Softening Chinese recovery threatens peak season high

A SOFTER than expected China market, just when it ought to grow hotter, has airlines worried that the 2010 peak season may falter and undermine this year’s recovery in yield.

“We are seeing a slower situation in China all of a sudden, which was not expected. Shanghai is slower than expected, and Hong Kong as well. It seems a bit of a slowdown,” said Ulrich Ogiermann, chief executive officer of Cargolux.

He added that other Asian markets appeared to have maintained their previous momentum; only China seemed to be faltering.

With demand lagging the amount of capacity deployed by airlines in anticipation of a strong peak season, load factors and yields are suddenly under pressure, Ogiermann noted.

Other operators have also seen an unexpected softness in Asia’s largest economy, although they were quick to stress that the market should pick up in October after the public holidays, in a number of Asian countries summarily referred to as ‘Golden Week’.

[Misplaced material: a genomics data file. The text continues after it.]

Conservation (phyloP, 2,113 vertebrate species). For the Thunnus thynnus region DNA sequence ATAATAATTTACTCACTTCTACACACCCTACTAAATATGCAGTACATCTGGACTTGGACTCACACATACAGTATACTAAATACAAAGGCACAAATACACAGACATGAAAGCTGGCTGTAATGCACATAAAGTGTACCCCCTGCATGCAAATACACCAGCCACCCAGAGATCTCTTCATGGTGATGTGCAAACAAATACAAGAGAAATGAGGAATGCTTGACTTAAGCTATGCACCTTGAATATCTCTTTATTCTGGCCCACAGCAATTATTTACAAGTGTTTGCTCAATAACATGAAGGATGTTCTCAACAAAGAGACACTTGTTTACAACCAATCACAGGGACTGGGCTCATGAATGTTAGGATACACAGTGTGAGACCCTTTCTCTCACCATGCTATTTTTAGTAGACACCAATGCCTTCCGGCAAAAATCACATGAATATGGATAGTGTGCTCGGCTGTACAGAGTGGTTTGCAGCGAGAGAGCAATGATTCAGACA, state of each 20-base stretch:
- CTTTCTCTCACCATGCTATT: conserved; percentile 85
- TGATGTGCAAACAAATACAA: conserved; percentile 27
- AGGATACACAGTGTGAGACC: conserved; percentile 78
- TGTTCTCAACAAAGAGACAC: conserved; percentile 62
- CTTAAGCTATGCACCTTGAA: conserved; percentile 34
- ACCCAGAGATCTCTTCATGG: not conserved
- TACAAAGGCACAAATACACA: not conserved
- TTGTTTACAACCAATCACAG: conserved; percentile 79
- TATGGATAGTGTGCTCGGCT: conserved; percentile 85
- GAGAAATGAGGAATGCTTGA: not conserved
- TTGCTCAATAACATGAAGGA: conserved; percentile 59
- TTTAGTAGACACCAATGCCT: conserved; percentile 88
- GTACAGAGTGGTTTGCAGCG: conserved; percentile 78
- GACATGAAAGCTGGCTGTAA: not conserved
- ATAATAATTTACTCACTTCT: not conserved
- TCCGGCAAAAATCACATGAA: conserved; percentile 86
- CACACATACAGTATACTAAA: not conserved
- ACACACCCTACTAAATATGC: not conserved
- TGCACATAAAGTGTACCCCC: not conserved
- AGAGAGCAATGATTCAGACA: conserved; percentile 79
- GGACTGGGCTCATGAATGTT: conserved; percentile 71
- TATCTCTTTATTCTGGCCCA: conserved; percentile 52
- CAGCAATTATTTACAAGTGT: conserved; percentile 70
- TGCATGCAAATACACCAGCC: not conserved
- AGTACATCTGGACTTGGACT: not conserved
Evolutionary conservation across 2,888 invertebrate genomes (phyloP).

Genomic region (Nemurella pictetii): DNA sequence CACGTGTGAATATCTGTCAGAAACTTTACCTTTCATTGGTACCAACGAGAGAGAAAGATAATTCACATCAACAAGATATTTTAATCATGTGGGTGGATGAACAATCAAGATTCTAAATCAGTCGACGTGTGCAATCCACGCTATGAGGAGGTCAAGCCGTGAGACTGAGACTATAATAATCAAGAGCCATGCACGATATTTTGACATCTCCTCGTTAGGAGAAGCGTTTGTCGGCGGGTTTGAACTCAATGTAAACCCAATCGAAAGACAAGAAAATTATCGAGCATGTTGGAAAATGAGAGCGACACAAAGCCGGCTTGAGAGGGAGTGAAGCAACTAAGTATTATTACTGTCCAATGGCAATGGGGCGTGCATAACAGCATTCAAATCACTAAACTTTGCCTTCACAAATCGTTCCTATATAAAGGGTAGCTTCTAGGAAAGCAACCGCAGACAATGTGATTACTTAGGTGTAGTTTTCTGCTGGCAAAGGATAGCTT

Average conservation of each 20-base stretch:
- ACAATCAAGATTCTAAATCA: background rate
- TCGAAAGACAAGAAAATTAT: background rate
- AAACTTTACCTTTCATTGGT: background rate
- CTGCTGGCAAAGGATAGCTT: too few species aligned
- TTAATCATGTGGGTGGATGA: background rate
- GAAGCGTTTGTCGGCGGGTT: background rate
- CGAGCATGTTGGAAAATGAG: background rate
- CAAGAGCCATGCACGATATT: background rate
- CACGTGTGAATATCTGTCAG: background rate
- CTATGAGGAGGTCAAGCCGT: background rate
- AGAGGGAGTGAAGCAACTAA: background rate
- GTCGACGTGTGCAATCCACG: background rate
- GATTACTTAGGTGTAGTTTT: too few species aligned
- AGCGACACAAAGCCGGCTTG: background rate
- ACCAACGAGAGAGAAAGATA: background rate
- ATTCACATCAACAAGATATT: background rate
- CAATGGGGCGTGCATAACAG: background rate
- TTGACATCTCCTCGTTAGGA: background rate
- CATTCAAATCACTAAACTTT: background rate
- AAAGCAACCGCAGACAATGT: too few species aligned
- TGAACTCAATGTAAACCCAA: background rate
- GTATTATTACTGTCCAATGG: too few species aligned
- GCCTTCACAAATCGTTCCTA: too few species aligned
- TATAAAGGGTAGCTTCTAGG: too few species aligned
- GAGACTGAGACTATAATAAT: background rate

“It’s true that the exports from China are slower than expected, but we need to keep in mind that there were some national holidays last week,” commented Charles Kaufmann (right), chief executive officer for North Asia and senior vice-president for airfreight, North Asia Pacific at DHL Global Forwarding. “We expect again stronger weeks to come from October 2010. The intra-Asia market is still very strong.”

James Woodrow, general manager of cargo sales and marketing at Cathay Pacific, attributed the softer than expected market conditions to the aggressive build-up of capacity rather than a slowdown in export momentum out of China.

For the full story read the latest free digital edition of Air Cargo News, no. 687 dated 4 October, here.

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